"As you get down there, you try to gather yourself, get under control and put yourself in a position to make a play on the ball. It's not the easiest thing to do when you're running full speed and you've got one or two guys trying to kill you. It is something that I think, over time, I do it and I gain an experience and that's an experience to put in the tool belt and the memory bank. I can honestly say that no two plays are the same. Every time something different is happening."

When the Patriots are in position to try to pin a team deep in its own territory with a punt, the rules change slightly. There are times when a returner willingly takes himself out of the play to allow the punt (hopefully, for him) to bounce into the end zone for a touchback. On those, Slater will try to find the ball before it gets to the goal line.

He explained that he and Mesko work on downing punts near the goal line, tracking unpredictable bounces and even making acrobatic dives to try to keep a ball in play.

"That's tough," he said. "Honestly we do practice it a lot. Zoltan and I have worked on it for years now. It's something I don't think we'll ever perfect because there's so many variabilities that can happen the ball can bounce here, the ball can go here and I'm over here. We try to practice it and try to get a feel for the timing of it all, get a feel for my body in space as it relates to Zoltan's ball in the air. I think it's one of those things that you have to continue to work it, continue to work it, and then once the situation comes up in the game, we're able to execute. We practice it a lot."

Patriots rookie Nate Ebner, a special teamer taken in the seventh round of this year's draft, has noticed Slater's diligence in working on his craft. He knows that when it comes to that phase of the game, he has a teammate to look up to.

"I just try to watch," Ebner said. "A lot of it is instinctual and repetition. Matt's gotten so good at it, I just try to do everything I can as best I can, watch everything he does whenever I can, and try to emulate that."

When Slater first started to dream of making the NFL, he never thought it would be as a special teamer. He saw so many coaches and players who treated that third of the game as an afterthought that it wasn't until his junior year at UCLA when he truly started to grasp the impact special teams could have on games.

Now after learning under coach Bill Belichick, O'Brien, and former teammates like Larry Izzo and Matt Chatham, he says he can't picture playing a football game without participating on special teams -- even if the masses who watch him may not always understand what it is he's doing.

"I love it," Slater said. "I would say I get the same thrill and exhilaration out of covering a punt or a kickoff, or a punt return or a kickoff return, as somebody would out of catching a touchdown pass. I've really grown to love this phase of the game and I can honestly say I love it more than any other phase because it's how I've been able to have a career in this league."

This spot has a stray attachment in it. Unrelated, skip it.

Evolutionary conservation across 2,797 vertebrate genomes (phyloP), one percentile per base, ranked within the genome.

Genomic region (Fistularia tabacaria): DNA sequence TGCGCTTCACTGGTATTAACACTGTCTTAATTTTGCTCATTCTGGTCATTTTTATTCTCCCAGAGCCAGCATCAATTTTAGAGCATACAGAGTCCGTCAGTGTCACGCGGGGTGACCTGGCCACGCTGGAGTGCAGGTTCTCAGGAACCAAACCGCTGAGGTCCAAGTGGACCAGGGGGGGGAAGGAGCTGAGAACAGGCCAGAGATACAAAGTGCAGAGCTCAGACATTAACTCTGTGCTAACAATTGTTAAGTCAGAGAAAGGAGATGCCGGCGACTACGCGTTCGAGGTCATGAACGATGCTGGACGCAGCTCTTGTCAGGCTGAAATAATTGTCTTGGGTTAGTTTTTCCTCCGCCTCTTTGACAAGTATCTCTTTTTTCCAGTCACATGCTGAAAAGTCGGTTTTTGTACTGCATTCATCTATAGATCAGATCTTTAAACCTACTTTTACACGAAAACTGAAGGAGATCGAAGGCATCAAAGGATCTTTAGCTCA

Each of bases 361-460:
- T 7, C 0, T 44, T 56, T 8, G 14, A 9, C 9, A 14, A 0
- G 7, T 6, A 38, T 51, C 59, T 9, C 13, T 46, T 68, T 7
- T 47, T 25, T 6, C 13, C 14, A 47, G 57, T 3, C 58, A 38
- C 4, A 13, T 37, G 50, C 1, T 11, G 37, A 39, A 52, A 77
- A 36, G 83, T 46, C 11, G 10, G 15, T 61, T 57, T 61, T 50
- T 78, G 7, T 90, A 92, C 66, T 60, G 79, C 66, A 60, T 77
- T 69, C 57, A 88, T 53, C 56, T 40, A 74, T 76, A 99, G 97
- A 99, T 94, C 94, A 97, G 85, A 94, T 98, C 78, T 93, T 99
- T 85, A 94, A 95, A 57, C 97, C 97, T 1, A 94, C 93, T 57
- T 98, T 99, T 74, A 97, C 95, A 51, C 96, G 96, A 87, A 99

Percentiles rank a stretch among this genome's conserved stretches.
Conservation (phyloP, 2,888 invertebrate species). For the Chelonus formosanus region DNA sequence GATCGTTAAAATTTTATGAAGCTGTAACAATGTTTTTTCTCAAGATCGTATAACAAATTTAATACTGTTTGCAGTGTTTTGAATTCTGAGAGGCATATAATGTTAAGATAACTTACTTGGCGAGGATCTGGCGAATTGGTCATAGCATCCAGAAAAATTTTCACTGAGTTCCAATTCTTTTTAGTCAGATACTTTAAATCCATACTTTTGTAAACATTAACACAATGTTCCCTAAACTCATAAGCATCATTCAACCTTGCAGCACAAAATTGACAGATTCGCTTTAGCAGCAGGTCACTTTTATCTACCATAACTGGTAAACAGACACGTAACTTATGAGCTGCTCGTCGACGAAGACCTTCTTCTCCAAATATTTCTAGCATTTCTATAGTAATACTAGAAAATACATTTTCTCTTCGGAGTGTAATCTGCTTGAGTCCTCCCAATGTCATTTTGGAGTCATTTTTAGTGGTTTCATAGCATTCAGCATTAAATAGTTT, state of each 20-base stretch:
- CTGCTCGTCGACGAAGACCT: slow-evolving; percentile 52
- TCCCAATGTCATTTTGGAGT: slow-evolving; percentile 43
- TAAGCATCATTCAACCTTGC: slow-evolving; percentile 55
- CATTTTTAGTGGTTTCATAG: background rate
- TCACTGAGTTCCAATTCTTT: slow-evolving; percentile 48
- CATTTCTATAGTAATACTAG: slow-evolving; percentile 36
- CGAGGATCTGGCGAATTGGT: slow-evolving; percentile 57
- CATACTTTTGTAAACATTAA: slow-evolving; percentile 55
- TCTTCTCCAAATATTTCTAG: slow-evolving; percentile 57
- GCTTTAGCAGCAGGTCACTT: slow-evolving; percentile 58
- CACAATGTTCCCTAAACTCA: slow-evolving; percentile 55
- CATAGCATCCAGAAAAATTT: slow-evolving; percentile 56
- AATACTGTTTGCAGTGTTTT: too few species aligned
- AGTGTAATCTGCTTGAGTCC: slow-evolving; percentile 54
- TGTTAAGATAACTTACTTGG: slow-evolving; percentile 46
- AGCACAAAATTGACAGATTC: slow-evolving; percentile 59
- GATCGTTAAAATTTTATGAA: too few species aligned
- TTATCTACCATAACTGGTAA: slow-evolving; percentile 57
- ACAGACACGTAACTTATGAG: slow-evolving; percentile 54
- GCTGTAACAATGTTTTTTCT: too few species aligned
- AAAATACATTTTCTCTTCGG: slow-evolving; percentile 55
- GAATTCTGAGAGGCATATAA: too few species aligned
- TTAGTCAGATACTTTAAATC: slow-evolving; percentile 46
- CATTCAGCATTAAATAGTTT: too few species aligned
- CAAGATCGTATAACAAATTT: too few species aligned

With Thomas drawing attention, Stevens turns to Rozier in big moment

With Thomas drawing attention, Stevens turns to Rozier in big moment

BOSTON – Prior to Saturday’s game, Terry Rozier talked to about the importance of staying ready always, because “you never know when your name or number is going to be called.”

Like when trailing by three points in the fourth quarter with less than 10 seconds to play?

Yes, Rozier was on the floor in that scenario and the second-year guard delivered when his team needed it.


But Rozier’s fourth quarter heroics which forced overtime against Portland, did not provide that much-needed jolt that Boston needed as the Blazers managed to fend off the Celtics in overtime, 127-123.

For Rozier’s part, he had 15 points on 6-for-13 shooting.

The 15 points scored for Rozier was the most for him since he tallied 16 in a 30-point Celtics win at Orlando on Dec. 7.

But more than the points, the decision by head coach Brad Stevens to draw up a play for him in that moment, a time when most of what Boston does revolves around the shooting of Isaiah Thomas who has been among the top-3 scorers in the fourth quarter most of this season, was surprising to many.

And at that point in the game, Thomas already had 13 fourth-quarter points.

Stevens confirmed after the game that the last shot in the fourth was indeed for Rozier, but Thomas’ presence on the floor was important to its execution.

“He (Thomas) also draws a lot of attention,” Stevens said. “So I think you just weigh kind of … what kind of shot you’re going to get, depending on who it is.”

Rozier had initially screened for Thomas, and Thomas came back and screened for him.

“I was open as soon as I caught … and I let it fly,” Rozier said. “Coach drew up a play for me and it felt good to see the ball go in.”

Being on the floor at that time, win or lose, was a victory of sorts for Rozier.

He has seen first-hand how quickly the tide can change in the NBA for a young player.

After a strong summer league showing and a solid training camp, Rozier had earned himself a firm spot in the team’s regular rotation.

But a series of not-so-great games coupled with Gerald Green’s breakout night on Christmas Day, led to his playing time since then becoming more sporadic.

Rozier, in an interview with, acknowledged it hasn’t been easy going from playing regular minutes to not being sure how much court time, if any, he would receive.

But he says the veterans on the team have been good about keeping his spirits up, and one in particular – Avery Bradley – has been especially helpful.

Like Rozier, Bradley’s first couple of years saw his playing time go from non-existent to inconsistent. But Bradley stayed the course and listened to the team’s veterans who continued to tell him that his hard work would pay off sooner or later.

Those same words of wisdom Bradley received in his early days, he passes on to Rozier.

“It’s big,” Rozier told “He (Bradley) tells me things like that. I felt I was ready for this (inconsistent minutes) after all that he told me. It’s big to have a guy like him that has been through it all with a championship team, been around this organization for a while; have him talk to you is big. It’s always good. That’s why I stay positive, and be ready.”

Which is part of the reason why Stevens didn’t hesitate to call up a play for the second-year guard despite him being a 33.3 percent shooter from 3-point range this season – that ranks eighth on this team, mind you.

“He’s a really good shooter,” Stevens said of Rozier. “I think with more opportunity that will show itself true, but he made some big ones in the fourth quarter. We went to him a few different times out of time-outs, and felt good about him making that one.”

And to know that Stevens will turn to him not just to spell Thomas or one of the team’s other guards, but to actually make a game-altering play in the final seconds … that’s major.

“It helps tremendously,” said Rozier who added that his confidence is through “the roof. It makes me want to do everything. You know defense, all of that. It’s great, especially to have a guy like Brad trust you."